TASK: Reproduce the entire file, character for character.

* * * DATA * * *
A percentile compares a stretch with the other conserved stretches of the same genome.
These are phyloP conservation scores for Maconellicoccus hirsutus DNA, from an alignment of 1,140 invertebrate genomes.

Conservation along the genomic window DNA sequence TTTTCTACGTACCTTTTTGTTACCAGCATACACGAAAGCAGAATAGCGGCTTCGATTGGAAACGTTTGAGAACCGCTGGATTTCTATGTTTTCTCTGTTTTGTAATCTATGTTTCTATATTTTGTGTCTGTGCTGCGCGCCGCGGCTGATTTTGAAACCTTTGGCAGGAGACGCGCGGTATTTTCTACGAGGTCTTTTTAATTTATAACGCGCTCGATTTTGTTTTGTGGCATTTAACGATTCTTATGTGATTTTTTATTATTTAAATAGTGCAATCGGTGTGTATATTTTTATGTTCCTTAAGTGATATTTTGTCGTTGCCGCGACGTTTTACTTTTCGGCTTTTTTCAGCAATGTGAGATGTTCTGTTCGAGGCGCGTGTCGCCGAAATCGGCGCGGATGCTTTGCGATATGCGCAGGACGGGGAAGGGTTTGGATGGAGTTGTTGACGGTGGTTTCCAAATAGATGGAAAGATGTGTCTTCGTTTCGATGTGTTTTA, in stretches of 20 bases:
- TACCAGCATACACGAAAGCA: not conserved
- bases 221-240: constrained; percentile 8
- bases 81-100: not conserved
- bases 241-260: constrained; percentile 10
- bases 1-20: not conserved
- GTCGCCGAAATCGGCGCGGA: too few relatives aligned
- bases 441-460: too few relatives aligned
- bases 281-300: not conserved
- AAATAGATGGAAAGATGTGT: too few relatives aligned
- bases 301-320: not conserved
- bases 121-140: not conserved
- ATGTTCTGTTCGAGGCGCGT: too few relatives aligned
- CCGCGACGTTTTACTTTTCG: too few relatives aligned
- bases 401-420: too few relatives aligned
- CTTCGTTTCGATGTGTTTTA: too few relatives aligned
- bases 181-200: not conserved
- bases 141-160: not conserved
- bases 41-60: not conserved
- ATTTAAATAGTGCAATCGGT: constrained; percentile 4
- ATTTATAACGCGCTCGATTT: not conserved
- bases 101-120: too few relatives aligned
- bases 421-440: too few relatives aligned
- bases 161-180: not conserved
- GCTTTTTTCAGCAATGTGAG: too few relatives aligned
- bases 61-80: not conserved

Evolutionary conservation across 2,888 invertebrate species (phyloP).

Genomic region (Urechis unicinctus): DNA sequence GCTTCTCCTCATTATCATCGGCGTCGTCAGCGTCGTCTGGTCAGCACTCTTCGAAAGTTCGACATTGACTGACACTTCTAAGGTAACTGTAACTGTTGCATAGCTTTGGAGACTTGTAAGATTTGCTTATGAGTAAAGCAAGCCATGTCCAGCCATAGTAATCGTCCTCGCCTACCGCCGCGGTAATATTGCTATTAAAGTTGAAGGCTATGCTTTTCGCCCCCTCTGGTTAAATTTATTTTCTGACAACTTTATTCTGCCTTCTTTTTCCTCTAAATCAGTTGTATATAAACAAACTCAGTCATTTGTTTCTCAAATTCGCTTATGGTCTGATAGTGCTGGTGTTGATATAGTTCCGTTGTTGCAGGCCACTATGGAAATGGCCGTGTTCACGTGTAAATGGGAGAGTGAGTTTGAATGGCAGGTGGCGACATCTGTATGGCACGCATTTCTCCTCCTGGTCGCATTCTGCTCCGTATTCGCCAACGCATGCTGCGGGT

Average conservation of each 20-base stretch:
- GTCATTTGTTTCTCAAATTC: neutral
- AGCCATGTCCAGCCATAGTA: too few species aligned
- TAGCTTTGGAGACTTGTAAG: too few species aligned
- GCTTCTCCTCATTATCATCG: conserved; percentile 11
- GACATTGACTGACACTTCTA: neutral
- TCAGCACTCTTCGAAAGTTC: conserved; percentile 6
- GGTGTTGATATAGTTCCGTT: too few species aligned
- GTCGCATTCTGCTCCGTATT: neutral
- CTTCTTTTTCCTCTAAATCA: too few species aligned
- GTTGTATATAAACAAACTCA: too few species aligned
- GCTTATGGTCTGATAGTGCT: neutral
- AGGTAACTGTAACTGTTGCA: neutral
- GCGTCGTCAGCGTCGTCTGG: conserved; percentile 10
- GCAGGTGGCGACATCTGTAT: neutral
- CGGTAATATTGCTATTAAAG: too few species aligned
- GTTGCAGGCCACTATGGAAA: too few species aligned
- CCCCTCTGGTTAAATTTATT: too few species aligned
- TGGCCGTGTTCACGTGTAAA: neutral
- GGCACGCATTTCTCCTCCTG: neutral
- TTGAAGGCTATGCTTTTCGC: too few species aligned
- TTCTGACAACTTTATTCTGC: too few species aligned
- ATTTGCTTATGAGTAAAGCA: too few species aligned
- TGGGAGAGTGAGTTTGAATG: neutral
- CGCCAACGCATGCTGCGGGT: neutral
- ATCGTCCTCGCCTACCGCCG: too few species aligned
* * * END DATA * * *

A percentile compares a stretch with the other conserved stretches of the same genome.
These are phyloP conservation scores for Maconellicoccus hirsutus DNA, from an alignment of 1,140 invertebrate genomes.

Conservation along the genomic window DNA sequence TTTTCTACGTACCTTTTTGTTACCAGCATACACGAAAGCAGAATAGCGGCTTCGATTGGAAACGTTTGAGAACCGCTGGATTTCTATGTTTTCTCTGTTTTGTAATCTATGTTTCTATATTTTGTGTCTGTGCTGCGCGCCGCGGCTGATTTTGAAACCTTTGGCAGGAGACGCGCGGTATTTTCTACGAGGTCTTTTTAATTTATAACGCGCTCGATTTTGTTTTGTGGCATTTAACGATTCTTATGTGATTTTTTATTATTTAAATAGTGCAATCGGTGTGTATATTTTTATGTTCCTTAAGTGATATTTTGTCGTTGCCGCGACGTTTTACTTTTCGGCTTTTTTCAGCAATGTGAGATGTTCTGTTCGAGGCGCGTGTCGCCGAAATCGGCGCGGATGCTTTGCGATATGCGCAGGACGGGGAAGGGTTTGGATGGAGTTGTTGACGGTGGTTTCCAAATAGATGGAAAGATGTGTCTTCGTTTCGATGTGTTTTA, in stretches of 20 bases:
- TACCAGCATACACGAAAGCA: not conserved
- bases 221-240: constrained; percentile 8
- bases 81-100: not conserved
- bases 241-260: constrained; percentile 10
- bases 1-20: not conserved
- GTCGCCGAAATCGGCGCGGA: too few relatives aligned
- bases 441-460: too few relatives aligned
- bases 281-300: not conserved
- AAATAGATGGAAAGATGTGT: too few relatives aligned
- bases 301-320: not conserved
- bases 121-140: not conserved
- ATGTTCTGTTCGAGGCGCGT: too few relatives aligned
- CCGCGACGTTTTACTTTTCG: too few relatives aligned
- bases 401-420: too few relatives aligned
- CTTCGTTTCGATGTGTTTTA: too few relatives aligned
- bases 181-200: not conserved
- bases 141-160: not conserved
- bases 41-60: not conserved
- ATTTAAATAGTGCAATCGGT: constrained; percentile 4
- ATTTATAACGCGCTCGATTT: not conserved
- bases 101-120: too few relatives aligned
- bases 421-440: too few relatives aligned
- bases 161-180: not conserved
- GCTTTTTTCAGCAATGTGAG: too few relatives aligned
- bases 61-80: not conserved

Evolutionary conservation across 2,888 invertebrate species (phyloP).

Genomic region (Urechis unicinctus): DNA sequence GCTTCTCCTCATTATCATCGGCGTCGTCAGCGTCGTCTGGTCAGCACTCTTCGAAAGTTCGACATTGACTGACACTTCTAAGGTAACTGTAACTGTTGCATAGCTTTGGAGACTTGTAAGATTTGCTTATGAGTAAAGCAAGCCATGTCCAGCCATAGTAATCGTCCTCGCCTACCGCCGCGGTAATATTGCTATTAAAGTTGAAGGCTATGCTTTTCGCCCCCTCTGGTTAAATTTATTTTCTGACAACTTTATTCTGCCTTCTTTTTCCTCTAAATCAGTTGTATATAAACAAACTCAGTCATTTGTTTCTCAAATTCGCTTATGGTCTGATAGTGCTGGTGTTGATATAGTTCCGTTGTTGCAGGCCACTATGGAAATGGCCGTGTTCACGTGTAAATGGGAGAGTGAGTTTGAATGGCAGGTGGCGACATCTGTATGGCACGCATTTCTCCTCCTGGTCGCATTCTGCTCCGTATTCGCCAACGCATGCTGCGGGT

Average conservation of each 20-base stretch:
- GTCATTTGTTTCTCAAATTC: neutral
- AGCCATGTCCAGCCATAGTA: too few species aligned
- TAGCTTTGGAGACTTGTAAG: too few species aligned
- GCTTCTCCTCATTATCATCG: conserved; percentile 11
- GACATTGACTGACACTTCTA: neutral
- TCAGCACTCTTCGAAAGTTC: conserved; percentile 6
- GGTGTTGATATAGTTCCGTT: too few species aligned
- GTCGCATTCTGCTCCGTATT: neutral
- CTTCTTTTTCCTCTAAATCA: too few species aligned
- GTTGTATATAAACAAACTCA: too few species aligned
- GCTTATGGTCTGATAGTGCT: neutral
- AGGTAACTGTAACTGTTGCA: neutral
- GCGTCGTCAGCGTCGTCTGG: conserved; percentile 10
- GCAGGTGGCGACATCTGTAT: neutral
- CGGTAATATTGCTATTAAAG: too few species aligned
- GTTGCAGGCCACTATGGAAA: too few species aligned
- CCCCTCTGGTTAAATTTATT: too few species aligned
- TGGCCGTGTTCACGTGTAAA: neutral
- GGCACGCATTTCTCCTCCTG: neutral
- TTGAAGGCTATGCTTTTCGC: too few species aligned
- TTCTGACAACTTTATTCTGC: too few species aligned
- ATTTGCTTATGAGTAAAGCA: too few species aligned
- TGGGAGAGTGAGTTTGAATG: neutral
- CGCCAACGCATGCTGCGGGT: neutral
- ATCGTCCTCGCCTACCGCCG: too few species aligned